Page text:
one figure between each pair.
A 5x18-in. piece of wood supports the pulleys over which the
target belt travels. If you turn your own pulleys, 2 in. wide
and 11/2 in. in diameter is a satisfactory size. Be sure to
make a groove in one for the drive belt. If you search around,
you will probably find a pair of wooden spools near enough in
size to serve the purpose nicely. The shafts to which they are
fitted are common bolts. Drive a short piece of metal tubing in
each end of each pulley. These serve as bearings; lubricate
them during assembly.
You will notice that a brace from an Erector set has been used
to support the free end of the driven pulley. A few other such
braces are used elsewhere because of the ease of assembly they
permit. They can be purchased for a few cents each or you can
use ordinary strap iron. Use of an Erector motor is quite
desirable because of its rear. Cut four holes as shown in one of
the disks. It is difficult to hit the bell as this disk
revolves in front of it. It is more to hit the bell through the
smallest hole than through the largest. You can number the
holes if you wish, or paint different-colored rings around
them. Anyway, the fellow or gal who can ring the bell through
the smallest hole gets the biggest prize.
You will like the "clay" pipes. After cutting them, solder
stiff wire shafts to the backs. Carefully smooth the lower end
of each shaft. Bore holes for the shafts in the rear target
support at a 70 degree angle. Before putting the shafts in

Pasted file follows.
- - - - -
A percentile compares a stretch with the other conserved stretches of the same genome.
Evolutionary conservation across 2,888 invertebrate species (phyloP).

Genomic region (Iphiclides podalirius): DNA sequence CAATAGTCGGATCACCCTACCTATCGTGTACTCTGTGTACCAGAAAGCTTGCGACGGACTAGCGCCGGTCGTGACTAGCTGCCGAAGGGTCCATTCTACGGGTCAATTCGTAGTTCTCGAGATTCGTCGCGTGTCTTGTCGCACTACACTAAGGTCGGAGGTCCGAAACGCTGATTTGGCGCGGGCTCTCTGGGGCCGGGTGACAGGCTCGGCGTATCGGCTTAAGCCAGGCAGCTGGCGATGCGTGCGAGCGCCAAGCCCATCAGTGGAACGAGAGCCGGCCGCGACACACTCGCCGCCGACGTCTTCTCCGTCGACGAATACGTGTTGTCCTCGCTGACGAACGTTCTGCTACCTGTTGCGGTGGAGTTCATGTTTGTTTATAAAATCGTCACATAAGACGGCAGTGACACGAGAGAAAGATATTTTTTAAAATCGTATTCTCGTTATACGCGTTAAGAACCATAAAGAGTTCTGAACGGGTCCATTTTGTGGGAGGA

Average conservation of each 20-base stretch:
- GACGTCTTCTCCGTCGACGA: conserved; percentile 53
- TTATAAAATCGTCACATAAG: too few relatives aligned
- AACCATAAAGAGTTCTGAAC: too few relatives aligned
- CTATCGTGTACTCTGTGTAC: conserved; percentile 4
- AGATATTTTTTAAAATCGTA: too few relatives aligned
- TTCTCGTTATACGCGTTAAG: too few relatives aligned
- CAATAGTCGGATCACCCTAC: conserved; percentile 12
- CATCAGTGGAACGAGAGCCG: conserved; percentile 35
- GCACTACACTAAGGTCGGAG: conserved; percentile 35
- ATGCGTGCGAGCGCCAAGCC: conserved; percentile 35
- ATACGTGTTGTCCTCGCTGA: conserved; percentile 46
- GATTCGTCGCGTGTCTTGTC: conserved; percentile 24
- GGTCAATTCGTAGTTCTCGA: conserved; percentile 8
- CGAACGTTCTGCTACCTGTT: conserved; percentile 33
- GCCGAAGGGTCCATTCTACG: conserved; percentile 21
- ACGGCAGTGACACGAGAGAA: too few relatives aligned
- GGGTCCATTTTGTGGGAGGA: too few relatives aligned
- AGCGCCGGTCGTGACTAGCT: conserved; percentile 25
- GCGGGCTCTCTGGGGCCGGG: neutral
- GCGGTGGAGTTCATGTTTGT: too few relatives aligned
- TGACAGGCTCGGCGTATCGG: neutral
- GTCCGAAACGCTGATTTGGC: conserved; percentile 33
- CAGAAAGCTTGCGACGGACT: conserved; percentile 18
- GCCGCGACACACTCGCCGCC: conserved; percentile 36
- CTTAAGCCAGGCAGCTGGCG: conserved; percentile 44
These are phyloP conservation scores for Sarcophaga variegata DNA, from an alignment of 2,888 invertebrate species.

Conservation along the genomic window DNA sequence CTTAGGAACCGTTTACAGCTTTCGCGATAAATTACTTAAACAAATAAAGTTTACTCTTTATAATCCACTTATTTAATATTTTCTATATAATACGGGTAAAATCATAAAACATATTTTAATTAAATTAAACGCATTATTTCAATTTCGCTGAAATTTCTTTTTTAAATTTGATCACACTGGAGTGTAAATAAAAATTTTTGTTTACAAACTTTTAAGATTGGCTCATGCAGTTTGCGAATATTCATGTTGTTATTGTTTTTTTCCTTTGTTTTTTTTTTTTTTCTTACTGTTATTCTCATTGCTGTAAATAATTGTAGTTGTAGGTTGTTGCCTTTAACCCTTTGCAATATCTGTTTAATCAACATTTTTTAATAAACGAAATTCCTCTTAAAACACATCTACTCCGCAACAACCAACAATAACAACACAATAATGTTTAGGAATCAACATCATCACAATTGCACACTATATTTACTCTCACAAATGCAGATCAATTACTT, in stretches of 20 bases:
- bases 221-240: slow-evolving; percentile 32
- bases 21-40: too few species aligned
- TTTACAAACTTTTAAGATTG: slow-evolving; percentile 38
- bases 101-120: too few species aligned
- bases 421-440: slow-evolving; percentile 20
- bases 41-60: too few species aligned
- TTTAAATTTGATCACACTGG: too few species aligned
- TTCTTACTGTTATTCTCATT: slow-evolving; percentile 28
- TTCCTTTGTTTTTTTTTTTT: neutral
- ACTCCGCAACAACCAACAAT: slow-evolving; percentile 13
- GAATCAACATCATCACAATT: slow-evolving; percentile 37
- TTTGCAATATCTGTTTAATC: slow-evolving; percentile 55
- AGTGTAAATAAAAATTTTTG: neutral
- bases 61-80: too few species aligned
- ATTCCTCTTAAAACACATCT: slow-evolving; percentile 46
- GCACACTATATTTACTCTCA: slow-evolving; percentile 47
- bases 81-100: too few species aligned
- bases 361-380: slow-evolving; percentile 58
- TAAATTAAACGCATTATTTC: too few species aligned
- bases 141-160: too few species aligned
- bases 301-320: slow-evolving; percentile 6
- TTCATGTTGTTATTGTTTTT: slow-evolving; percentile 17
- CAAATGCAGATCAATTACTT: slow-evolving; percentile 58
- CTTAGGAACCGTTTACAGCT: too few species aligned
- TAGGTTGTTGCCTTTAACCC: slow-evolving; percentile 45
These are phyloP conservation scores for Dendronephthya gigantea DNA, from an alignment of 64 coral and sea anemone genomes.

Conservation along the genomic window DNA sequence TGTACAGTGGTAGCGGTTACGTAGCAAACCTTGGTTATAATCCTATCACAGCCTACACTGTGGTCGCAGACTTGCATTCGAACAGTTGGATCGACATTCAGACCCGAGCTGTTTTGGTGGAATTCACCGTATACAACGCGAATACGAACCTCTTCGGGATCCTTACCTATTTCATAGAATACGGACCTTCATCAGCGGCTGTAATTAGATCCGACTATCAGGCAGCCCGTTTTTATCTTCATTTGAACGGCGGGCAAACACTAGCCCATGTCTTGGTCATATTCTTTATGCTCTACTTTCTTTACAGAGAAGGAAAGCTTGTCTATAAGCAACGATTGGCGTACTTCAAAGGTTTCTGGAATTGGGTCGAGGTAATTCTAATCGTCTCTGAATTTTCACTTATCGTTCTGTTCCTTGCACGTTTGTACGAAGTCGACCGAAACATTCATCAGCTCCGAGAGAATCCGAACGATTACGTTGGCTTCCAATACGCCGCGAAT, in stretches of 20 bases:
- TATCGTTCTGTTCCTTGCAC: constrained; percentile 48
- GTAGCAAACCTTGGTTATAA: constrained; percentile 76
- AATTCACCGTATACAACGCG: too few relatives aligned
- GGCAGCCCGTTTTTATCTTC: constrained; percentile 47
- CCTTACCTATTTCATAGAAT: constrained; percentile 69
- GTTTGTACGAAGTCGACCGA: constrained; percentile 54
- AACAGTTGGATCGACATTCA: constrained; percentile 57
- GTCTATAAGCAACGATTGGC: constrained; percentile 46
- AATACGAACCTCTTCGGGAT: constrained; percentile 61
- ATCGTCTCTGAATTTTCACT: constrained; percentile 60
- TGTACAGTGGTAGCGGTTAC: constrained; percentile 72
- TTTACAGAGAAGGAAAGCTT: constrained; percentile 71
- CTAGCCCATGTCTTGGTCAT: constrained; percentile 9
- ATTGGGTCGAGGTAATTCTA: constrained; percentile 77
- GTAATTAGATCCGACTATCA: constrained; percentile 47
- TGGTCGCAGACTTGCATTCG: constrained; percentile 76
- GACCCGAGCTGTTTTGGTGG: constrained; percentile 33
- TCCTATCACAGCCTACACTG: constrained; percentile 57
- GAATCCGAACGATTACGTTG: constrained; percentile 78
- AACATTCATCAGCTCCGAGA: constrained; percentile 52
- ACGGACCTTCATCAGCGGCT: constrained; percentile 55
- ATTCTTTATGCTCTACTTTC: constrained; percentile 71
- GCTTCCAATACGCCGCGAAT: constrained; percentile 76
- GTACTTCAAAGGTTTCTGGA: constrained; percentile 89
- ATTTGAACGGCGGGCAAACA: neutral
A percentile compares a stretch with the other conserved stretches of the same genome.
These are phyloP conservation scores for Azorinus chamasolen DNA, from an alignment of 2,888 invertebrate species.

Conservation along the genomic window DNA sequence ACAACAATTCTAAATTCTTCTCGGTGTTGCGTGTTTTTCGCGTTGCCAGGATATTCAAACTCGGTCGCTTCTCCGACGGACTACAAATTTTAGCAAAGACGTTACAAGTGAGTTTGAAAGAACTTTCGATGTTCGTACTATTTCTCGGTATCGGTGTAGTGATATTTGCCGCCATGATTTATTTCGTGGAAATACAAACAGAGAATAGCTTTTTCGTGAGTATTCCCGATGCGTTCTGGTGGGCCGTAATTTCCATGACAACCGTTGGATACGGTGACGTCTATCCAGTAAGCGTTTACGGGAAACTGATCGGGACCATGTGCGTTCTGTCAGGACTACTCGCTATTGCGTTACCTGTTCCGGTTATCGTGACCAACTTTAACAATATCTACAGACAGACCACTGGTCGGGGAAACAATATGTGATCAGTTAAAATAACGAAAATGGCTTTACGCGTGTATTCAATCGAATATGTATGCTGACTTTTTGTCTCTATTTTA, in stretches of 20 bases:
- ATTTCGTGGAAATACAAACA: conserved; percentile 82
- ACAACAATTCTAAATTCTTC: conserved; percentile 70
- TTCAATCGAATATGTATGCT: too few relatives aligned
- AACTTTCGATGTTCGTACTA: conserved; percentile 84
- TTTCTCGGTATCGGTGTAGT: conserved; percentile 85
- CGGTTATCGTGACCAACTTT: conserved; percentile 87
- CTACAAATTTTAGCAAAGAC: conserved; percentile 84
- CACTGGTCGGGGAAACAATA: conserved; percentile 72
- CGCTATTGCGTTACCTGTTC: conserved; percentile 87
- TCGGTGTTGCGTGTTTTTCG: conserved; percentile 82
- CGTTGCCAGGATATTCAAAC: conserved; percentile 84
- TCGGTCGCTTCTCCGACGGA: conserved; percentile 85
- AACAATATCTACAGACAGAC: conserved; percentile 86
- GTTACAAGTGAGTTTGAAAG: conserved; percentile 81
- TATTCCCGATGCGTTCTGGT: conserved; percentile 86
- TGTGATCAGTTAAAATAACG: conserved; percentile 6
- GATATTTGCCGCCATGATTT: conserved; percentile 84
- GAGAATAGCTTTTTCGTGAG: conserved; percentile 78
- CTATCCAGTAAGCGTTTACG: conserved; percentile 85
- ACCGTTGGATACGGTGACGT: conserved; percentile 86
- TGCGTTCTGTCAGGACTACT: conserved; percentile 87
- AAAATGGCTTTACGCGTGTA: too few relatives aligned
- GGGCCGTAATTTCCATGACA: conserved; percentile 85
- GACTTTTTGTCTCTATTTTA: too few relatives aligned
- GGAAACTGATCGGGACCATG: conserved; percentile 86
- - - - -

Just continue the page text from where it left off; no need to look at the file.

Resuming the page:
them, drop a small ball bearing in each. This will allow the
pipes to whirl easily when hit; because of the angle, they will
return to shooting position as they come to rest. Do you want
red fire flashes from the pipes each time they are hit? Stick a
disk of red Scotchlite to the back of each pipe bowl. This is
the reflective-bead material so often used on the rear bumpers
tire coating, which will not chip when hit, the targets are
finished in white. The background should be painted black.
Backstop frame is
constructed from dowels and plugs that are made either with a
hole cutter or by taking slices from an old broom handle.
The other rear target is cut from a 5-in. disk and has a large
hole and a bell. Watch for the stinker who takes the easy way
out by concentrating on this target because of the noise it
All targets should be painted white and the background should be
a dead black. The dead black was not shown in the illustrations
because it does not photograph well, but you can blacken all
parts except the targets merely by going over them with a can of
black stove polish. You might add a metal cover to protect the
motor, although tests indicate that it is well located against
ricochets. If you want special illumination, enclose the lamp
bulb inside a heavy pickle bottle.
Construction of the backstop is shown in one of the photos. you
can get the dowels in 36-in. lengths at any lumber yard. The
plugs, which serve as hinges as well as dowel connectors, can be
turned out in a jiffy with a hole cutter. (In this case, you
save the hole and throw away the board in which you made it.)
Plugs can also be made by taking slices from a broom handle. Be
careful, though-it splits easily. Use any heavy canvas, such as
a piece from an old tenet for the backstop. It will look the
same as new when blackened. Brighten up the project with a
strip of multi-colored awning canvas.
By Kenneth Murray
Mechanix Illustrated December 1953